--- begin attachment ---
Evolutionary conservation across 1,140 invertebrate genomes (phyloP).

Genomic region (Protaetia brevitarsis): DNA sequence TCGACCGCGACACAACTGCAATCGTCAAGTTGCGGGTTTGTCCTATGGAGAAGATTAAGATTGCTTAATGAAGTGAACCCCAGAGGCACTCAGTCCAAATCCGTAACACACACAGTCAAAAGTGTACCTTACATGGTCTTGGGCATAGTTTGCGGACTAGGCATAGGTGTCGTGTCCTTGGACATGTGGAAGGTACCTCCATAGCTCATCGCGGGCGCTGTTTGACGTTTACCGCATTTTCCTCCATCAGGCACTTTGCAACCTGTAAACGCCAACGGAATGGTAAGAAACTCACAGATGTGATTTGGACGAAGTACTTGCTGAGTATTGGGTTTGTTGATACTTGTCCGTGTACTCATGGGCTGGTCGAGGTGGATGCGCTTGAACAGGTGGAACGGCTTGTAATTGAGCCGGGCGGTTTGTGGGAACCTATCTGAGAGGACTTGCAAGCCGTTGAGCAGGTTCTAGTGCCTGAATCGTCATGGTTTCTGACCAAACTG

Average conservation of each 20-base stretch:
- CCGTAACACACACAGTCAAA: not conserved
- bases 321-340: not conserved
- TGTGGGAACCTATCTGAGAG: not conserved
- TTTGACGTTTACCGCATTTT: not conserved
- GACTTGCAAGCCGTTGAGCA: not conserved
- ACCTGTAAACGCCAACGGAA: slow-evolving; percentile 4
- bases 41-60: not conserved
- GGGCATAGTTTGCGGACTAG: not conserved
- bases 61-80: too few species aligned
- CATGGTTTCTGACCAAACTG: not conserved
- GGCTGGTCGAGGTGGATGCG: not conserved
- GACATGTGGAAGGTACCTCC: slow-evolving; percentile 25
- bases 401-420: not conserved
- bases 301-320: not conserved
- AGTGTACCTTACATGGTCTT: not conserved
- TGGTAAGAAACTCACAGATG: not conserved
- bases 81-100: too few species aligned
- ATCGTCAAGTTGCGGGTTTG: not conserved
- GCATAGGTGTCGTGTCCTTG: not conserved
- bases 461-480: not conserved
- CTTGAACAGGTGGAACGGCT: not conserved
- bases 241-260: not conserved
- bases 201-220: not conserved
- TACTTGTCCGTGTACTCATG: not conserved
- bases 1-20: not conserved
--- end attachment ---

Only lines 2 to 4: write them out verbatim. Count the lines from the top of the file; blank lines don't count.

Genomic region (Protaetia brevitarsis): DNA sequence TCGACCGCGACACAACTGCAATCGTCAAGTTGCGGGTTTGTCCTATGGAGAAGATTAAGATTGCTTAATGAAGTGAACCCCAGAGGCACTCAGTCCAAATCCGTAACACACACAGTCAAAAGTGTACCTTACATGGTCTTGGGCATAGTTTGCGGACTAGGCATAGGTGTCGTGTCCTTGGACATGTGGAAGGTACCTCCATAGCTCATCGCGGGCGCTGTTTGACGTTTACCGCATTTTCCTCCATCAGGCACTTTGCAACCTGTAAACGCCAACGGAATGGTAAGAAACTCACAGATGTGATTTGGACGAAGTACTTGCTGAGTATTGGGTTTGTTGATACTTGTCCGTGTACTCATGGGCTGGTCGAGGTGGATGCGCTTGAACAGGTGGAACGGCTTGTAATTGAGCCGGGCGGTTTGTGGGAACCTATCTGAGAGGACTTGCAAGCCGTTGAGCAGGTTCTAGTGCCTGAATCGTCATGGTTTCTGACCAAACTG

Average conservation of each 20-base stretch:
- CCGTAACACACACAGTCAAA: not conserved